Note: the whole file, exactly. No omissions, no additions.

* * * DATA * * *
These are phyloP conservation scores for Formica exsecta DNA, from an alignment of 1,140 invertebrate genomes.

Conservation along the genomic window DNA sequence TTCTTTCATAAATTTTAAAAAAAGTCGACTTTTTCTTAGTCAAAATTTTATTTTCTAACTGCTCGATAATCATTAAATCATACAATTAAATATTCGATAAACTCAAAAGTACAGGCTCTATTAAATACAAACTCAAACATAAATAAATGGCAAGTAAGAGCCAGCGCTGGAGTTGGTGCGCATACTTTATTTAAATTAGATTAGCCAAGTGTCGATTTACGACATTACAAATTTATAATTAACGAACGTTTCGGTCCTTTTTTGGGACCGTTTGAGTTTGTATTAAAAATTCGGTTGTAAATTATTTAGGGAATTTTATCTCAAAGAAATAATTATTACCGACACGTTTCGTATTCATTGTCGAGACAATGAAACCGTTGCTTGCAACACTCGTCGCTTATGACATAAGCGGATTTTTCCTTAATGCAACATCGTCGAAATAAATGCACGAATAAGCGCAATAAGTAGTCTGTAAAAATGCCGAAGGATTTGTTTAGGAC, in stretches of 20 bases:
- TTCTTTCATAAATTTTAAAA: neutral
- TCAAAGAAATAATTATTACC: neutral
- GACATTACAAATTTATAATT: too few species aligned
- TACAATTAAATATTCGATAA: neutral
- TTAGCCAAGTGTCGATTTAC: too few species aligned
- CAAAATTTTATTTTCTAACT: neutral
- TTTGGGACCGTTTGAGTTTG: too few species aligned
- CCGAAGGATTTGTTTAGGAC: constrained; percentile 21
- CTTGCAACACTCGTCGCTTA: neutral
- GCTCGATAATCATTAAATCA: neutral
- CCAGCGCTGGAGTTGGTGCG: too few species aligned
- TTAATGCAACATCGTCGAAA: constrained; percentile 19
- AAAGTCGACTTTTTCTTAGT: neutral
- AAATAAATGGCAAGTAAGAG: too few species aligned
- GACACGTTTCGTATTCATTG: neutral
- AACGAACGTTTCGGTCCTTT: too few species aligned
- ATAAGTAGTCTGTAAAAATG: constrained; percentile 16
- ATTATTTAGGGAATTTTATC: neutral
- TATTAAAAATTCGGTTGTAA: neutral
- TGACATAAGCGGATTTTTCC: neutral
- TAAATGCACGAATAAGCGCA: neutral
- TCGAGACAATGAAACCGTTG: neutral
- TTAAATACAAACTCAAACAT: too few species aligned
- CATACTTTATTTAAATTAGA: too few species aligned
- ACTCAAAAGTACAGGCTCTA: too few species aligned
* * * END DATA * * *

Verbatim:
These are phyloP conservation scores for Formica exsecta DNA, from an alignment of 1,140 invertebrate genomes.

Conservation along the genomic window DNA sequence TTCTTTCATAAATTTTAAAAAAAGTCGACTTTTTCTTAGTCAAAATTTTATTTTCTAACTGCTCGATAATCATTAAATCATACAATTAAATATTCGATAAACTCAAAAGTACAGGCTCTATTAAATACAAACTCAAACATAAATAAATGGCAAGTAAGAGCCAGCGCTGGAGTTGGTGCGCATACTTTATTTAAATTAGATTAGCCAAGTGTCGATTTACGACATTACAAATTTATAATTAACGAACGTTTCGGTCCTTTTTTGGGACCGTTTGAGTTTGTATTAAAAATTCGGTTGTAAATTATTTAGGGAATTTTATCTCAAAGAAATAATTATTACCGACACGTTTCGTATTCATTGTCGAGACAATGAAACCGTTGCTTGCAACACTCGTCGCTTATGACATAAGCGGATTTTTCCTTAATGCAACATCGTCGAAATAAATGCACGAATAAGCGCAATAAGTAGTCTGTAAAAATGCCGAAGGATTTGTTTAGGAC, in stretches of 20 bases:
- TTCTTTCATAAATTTTAAAA: neutral
- TCAAAGAAATAATTATTACC: neutral
- GACATTACAAATTTATAATT: too few species aligned
- TACAATTAAATATTCGATAA: neutral
- TTAGCCAAGTGTCGATTTAC: too few species aligned
- CAAAATTTTATTTTCTAACT: neutral
- TTTGGGACCGTTTGAGTTTG: too few species aligned
- CCGAAGGATTTGTTTAGGAC: constrained; percentile 21
- CTTGCAACACTCGTCGCTTA: neutral
- GCTCGATAATCATTAAATCA: neutral
- CCAGCGCTGGAGTTGGTGCG: too few species aligned
- TTAATGCAACATCGTCGAAA: constrained; percentile 19
- AAAGTCGACTTTTTCTTAGT: neutral
- AAATAAATGGCAAGTAAGAG: too few species aligned
- GACACGTTTCGTATTCATTG: neutral
- AACGAACGTTTCGGTCCTTT: too few species aligned
- ATAAGTAGTCTGTAAAAATG: constrained; percentile 16
- ATTATTTAGGGAATTTTATC: neutral
- TATTAAAAATTCGGTTGTAA: neutral
- TGACATAAGCGGATTTTTCC: neutral
- TAAATGCACGAATAAGCGCA: neutral
- TCGAGACAATGAAACCGTTG: neutral
- TTAAATACAAACTCAAACAT: too few species aligned
- CATACTTTATTTAAATTAGA: too few species aligned
- ACTCAAAAGTACAGGCTCTA: too few species aligned